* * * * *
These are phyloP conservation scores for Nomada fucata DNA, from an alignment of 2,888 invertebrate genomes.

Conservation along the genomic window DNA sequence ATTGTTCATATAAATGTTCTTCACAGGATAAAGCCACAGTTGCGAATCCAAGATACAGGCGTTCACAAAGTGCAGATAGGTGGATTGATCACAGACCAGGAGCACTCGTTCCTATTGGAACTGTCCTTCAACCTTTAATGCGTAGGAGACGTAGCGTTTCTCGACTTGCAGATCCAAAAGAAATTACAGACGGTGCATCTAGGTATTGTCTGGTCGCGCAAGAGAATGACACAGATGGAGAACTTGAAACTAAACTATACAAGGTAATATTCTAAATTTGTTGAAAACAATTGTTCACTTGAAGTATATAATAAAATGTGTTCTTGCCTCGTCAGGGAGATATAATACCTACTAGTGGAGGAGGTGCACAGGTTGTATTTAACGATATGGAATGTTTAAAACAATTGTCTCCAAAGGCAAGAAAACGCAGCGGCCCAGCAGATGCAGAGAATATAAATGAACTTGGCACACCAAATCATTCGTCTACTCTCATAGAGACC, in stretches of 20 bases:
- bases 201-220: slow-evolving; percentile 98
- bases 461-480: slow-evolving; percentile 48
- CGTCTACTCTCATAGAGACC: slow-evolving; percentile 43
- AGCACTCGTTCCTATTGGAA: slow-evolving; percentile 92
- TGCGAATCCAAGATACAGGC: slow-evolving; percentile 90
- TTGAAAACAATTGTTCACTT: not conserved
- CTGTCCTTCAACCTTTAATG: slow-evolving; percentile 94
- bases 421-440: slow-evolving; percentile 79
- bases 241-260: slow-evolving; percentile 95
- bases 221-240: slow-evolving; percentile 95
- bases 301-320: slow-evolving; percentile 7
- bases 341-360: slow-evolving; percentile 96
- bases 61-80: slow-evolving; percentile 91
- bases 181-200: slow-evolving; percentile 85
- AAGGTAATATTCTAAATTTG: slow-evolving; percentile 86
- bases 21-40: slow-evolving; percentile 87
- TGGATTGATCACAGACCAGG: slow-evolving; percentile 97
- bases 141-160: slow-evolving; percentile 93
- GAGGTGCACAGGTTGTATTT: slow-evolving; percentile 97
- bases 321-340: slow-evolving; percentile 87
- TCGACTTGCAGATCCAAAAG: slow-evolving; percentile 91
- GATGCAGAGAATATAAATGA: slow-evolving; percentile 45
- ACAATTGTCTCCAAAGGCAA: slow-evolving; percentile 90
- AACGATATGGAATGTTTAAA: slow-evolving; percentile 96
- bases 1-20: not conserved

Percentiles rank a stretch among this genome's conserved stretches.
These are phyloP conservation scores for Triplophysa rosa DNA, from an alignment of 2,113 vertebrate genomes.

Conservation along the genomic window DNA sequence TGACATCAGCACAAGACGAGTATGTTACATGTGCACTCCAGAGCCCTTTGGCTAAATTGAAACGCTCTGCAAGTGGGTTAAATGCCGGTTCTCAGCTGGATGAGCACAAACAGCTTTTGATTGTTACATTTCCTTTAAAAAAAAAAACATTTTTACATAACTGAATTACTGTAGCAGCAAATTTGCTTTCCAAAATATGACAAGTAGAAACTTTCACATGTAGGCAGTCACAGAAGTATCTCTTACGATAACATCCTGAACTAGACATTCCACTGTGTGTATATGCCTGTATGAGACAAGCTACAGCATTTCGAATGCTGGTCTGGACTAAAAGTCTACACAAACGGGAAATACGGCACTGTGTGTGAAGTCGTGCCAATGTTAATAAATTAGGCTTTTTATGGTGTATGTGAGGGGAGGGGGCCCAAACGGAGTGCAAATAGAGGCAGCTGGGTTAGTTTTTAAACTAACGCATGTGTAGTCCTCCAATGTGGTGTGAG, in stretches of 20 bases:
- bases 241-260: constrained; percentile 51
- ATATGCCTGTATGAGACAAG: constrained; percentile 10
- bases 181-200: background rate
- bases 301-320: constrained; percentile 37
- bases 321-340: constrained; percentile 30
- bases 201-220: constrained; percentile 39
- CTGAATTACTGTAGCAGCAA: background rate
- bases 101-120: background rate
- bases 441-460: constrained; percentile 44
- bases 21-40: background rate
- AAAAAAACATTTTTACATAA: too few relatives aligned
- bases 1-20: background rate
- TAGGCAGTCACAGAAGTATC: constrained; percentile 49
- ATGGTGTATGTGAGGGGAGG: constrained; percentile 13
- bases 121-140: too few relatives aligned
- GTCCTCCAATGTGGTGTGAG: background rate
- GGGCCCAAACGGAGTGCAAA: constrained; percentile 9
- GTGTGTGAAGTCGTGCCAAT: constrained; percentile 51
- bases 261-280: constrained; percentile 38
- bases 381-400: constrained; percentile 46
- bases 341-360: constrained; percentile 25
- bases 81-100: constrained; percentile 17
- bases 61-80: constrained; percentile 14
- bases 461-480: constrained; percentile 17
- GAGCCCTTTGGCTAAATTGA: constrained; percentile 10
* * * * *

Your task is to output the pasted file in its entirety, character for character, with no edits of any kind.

These are phyloP conservation scores for Nomada fucata DNA, from an alignment of 2,888 invertebrate genomes.

Conservation along the genomic window DNA sequence ATTGTTCATATAAATGTTCTTCACAGGATAAAGCCACAGTTGCGAATCCAAGATACAGGCGTTCACAAAGTGCAGATAGGTGGATTGATCACAGACCAGGAGCACTCGTTCCTATTGGAACTGTCCTTCAACCTTTAATGCGTAGGAGACGTAGCGTTTCTCGACTTGCAGATCCAAAAGAAATTACAGACGGTGCATCTAGGTATTGTCTGGTCGCGCAAGAGAATGACACAGATGGAGAACTTGAAACTAAACTATACAAGGTAATATTCTAAATTTGTTGAAAACAATTGTTCACTTGAAGTATATAATAAAATGTGTTCTTGCCTCGTCAGGGAGATATAATACCTACTAGTGGAGGAGGTGCACAGGTTGTATTTAACGATATGGAATGTTTAAAACAATTGTCTCCAAAGGCAAGAAAACGCAGCGGCCCAGCAGATGCAGAGAATATAAATGAACTTGGCACACCAAATCATTCGTCTACTCTCATAGAGACC, in stretches of 20 bases:
- bases 201-220: slow-evolving; percentile 98
- bases 461-480: slow-evolving; percentile 48
- CGTCTACTCTCATAGAGACC: slow-evolving; percentile 43
- AGCACTCGTTCCTATTGGAA: slow-evolving; percentile 92
- TGCGAATCCAAGATACAGGC: slow-evolving; percentile 90
- TTGAAAACAATTGTTCACTT: not conserved
- CTGTCCTTCAACCTTTAATG: slow-evolving; percentile 94
- bases 421-440: slow-evolving; percentile 79
- bases 241-260: slow-evolving; percentile 95
- bases 221-240: slow-evolving; percentile 95
- bases 301-320: slow-evolving; percentile 7
- bases 341-360: slow-evolving; percentile 96
- bases 61-80: slow-evolving; percentile 91
- bases 181-200: slow-evolving; percentile 85
- AAGGTAATATTCTAAATTTG: slow-evolving; percentile 86
- bases 21-40: slow-evolving; percentile 87
- TGGATTGATCACAGACCAGG: slow-evolving; percentile 97
- bases 141-160: slow-evolving; percentile 93
- GAGGTGCACAGGTTGTATTT: slow-evolving; percentile 97
- bases 321-340: slow-evolving; percentile 87
- TCGACTTGCAGATCCAAAAG: slow-evolving; percentile 91
- GATGCAGAGAATATAAATGA: slow-evolving; percentile 45
- ACAATTGTCTCCAAAGGCAA: slow-evolving; percentile 90
- AACGATATGGAATGTTTAAA: slow-evolving; percentile 96
- bases 1-20: not conserved

Percentiles rank a stretch among this genome's conserved stretches.
These are phyloP conservation scores for Triplophysa rosa DNA, from an alignment of 2,113 vertebrate genomes.

Conservation along the genomic window DNA sequence TGACATCAGCACAAGACGAGTATGTTACATGTGCACTCCAGAGCCCTTTGGCTAAATTGAAACGCTCTGCAAGTGGGTTAAATGCCGGTTCTCAGCTGGATGAGCACAAACAGCTTTTGATTGTTACATTTCCTTTAAAAAAAAAAACATTTTTACATAACTGAATTACTGTAGCAGCAAATTTGCTTTCCAAAATATGACAAGTAGAAACTTTCACATGTAGGCAGTCACAGAAGTATCTCTTACGATAACATCCTGAACTAGACATTCCACTGTGTGTATATGCCTGTATGAGACAAGCTACAGCATTTCGAATGCTGGTCTGGACTAAAAGTCTACACAAACGGGAAATACGGCACTGTGTGTGAAGTCGTGCCAATGTTAATAAATTAGGCTTTTTATGGTGTATGTGAGGGGAGGGGGCCCAAACGGAGTGCAAATAGAGGCAGCTGGGTTAGTTTTTAAACTAACGCATGTGTAGTCCTCCAATGTGGTGTGAG, in stretches of 20 bases:
- bases 241-260: constrained; percentile 51
- ATATGCCTGTATGAGACAAG: constrained; percentile 10
- bases 181-200: background rate
- bases 301-320: constrained; percentile 37
- bases 321-340: constrained; percentile 30
- bases 201-220: constrained; percentile 39
- CTGAATTACTGTAGCAGCAA: background rate
- bases 101-120: background rate
- bases 441-460: constrained; percentile 44
- bases 21-40: background rate
- AAAAAAACATTTTTACATAA: too few relatives aligned
- bases 1-20: background rate
- TAGGCAGTCACAGAAGTATC: constrained; percentile 49
- ATGGTGTATGTGAGGGGAGG: constrained; percentile 13
- bases 121-140: too few relatives aligned
- GTCCTCCAATGTGGTGTGAG: background rate
- GGGCCCAAACGGAGTGCAAA: constrained; percentile 9
- GTGTGTGAAGTCGTGCCAAT: constrained; percentile 51
- bases 261-280: constrained; percentile 38
- bases 381-400: constrained; percentile 46
- bases 341-360: constrained; percentile 25
- bases 81-100: constrained; percentile 17
- bases 61-80: constrained; percentile 14
- bases 461-480: constrained; percentile 17
- GAGCCCTTTGGCTAAATTGA: constrained; percentile 10